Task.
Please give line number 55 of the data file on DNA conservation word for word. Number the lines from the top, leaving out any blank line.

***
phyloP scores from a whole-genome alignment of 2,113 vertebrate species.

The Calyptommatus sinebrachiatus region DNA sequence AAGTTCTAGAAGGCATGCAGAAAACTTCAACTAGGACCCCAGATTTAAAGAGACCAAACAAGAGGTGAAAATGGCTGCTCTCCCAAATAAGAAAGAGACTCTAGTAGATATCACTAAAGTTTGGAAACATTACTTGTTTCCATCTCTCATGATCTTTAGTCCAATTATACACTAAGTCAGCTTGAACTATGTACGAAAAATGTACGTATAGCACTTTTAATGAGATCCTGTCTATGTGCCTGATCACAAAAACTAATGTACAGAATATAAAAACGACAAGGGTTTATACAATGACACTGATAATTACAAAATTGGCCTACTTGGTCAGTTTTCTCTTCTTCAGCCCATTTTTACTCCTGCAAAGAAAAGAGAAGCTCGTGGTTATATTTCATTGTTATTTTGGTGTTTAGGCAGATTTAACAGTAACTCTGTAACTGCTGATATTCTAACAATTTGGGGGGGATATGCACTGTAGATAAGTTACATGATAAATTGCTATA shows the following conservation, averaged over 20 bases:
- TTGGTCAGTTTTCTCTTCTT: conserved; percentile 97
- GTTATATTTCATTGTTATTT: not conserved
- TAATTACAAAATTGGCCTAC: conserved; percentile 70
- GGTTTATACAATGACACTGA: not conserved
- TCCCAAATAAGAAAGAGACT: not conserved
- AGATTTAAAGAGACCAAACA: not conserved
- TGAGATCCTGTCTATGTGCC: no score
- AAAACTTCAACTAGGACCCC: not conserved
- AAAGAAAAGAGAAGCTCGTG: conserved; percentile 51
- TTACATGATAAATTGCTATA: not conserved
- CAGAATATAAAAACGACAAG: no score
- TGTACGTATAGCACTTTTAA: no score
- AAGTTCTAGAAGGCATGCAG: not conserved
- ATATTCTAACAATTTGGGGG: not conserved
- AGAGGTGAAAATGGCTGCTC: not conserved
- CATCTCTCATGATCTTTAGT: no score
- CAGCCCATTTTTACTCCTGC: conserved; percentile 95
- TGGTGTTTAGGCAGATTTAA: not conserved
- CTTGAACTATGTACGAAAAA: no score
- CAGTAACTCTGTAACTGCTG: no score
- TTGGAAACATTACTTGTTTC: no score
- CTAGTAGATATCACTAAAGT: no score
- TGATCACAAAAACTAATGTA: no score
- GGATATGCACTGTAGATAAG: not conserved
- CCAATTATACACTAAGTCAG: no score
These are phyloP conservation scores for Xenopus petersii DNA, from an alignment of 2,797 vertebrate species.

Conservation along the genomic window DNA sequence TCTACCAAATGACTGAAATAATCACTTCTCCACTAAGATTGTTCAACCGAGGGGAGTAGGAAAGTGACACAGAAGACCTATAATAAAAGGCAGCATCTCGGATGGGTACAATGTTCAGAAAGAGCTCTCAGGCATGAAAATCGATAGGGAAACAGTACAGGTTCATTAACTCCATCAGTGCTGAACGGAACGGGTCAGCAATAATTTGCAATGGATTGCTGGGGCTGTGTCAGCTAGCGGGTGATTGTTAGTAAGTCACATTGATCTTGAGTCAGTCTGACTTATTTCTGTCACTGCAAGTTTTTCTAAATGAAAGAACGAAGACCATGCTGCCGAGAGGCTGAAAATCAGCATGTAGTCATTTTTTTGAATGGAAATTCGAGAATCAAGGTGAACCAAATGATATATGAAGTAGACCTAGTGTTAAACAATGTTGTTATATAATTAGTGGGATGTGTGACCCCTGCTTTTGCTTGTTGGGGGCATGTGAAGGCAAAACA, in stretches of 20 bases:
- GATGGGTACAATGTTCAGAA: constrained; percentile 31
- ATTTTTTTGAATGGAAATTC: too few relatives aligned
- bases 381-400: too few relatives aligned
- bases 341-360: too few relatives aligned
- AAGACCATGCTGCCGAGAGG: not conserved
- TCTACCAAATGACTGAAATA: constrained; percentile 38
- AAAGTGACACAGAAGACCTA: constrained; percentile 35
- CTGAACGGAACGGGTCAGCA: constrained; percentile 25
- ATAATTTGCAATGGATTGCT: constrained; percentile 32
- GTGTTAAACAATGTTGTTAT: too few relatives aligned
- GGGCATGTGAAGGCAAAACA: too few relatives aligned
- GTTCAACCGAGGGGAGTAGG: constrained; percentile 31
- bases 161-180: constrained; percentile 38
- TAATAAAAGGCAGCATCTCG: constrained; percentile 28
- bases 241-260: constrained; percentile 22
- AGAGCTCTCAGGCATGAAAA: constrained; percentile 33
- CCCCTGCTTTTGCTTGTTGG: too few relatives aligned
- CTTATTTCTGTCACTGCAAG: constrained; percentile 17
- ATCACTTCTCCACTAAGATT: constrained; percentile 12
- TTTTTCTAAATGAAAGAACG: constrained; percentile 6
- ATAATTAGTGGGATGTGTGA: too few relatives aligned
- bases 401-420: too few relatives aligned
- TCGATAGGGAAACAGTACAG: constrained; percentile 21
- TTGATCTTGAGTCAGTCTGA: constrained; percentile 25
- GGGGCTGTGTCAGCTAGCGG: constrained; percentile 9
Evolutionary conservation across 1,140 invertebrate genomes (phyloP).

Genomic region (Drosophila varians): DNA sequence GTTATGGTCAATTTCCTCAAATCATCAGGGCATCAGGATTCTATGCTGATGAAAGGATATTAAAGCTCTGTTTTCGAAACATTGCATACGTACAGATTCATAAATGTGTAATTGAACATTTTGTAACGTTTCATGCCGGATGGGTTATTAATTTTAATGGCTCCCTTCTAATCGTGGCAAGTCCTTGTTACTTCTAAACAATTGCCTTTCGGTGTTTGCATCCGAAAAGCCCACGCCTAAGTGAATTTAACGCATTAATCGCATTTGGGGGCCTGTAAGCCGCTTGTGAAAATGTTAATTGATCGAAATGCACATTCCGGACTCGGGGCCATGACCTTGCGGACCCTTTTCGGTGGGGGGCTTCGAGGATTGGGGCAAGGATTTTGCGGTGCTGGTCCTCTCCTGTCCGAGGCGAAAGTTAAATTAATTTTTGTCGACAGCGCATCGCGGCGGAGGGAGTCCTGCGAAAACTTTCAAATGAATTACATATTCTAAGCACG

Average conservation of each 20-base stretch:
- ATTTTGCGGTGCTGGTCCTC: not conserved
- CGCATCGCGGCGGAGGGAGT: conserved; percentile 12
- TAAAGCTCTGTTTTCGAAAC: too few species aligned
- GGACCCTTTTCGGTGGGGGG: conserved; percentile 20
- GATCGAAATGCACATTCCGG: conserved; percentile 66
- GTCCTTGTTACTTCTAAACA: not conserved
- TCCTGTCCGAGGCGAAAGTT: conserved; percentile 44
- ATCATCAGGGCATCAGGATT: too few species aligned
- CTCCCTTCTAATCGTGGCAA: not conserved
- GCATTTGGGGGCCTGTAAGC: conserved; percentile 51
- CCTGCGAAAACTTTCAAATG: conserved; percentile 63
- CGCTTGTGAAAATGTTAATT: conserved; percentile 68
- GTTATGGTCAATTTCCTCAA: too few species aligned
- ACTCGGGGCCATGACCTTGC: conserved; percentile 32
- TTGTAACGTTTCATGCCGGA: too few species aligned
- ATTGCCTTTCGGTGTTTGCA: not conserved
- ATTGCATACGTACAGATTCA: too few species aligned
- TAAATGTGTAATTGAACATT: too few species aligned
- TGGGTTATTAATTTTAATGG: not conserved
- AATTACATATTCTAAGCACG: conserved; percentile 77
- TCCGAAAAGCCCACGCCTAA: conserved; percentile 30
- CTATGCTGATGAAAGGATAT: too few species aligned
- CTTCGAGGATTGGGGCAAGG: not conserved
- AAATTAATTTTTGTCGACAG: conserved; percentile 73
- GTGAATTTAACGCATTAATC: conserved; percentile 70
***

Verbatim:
Evolutionary conservation across 1,140 invertebrate genomes (phyloP).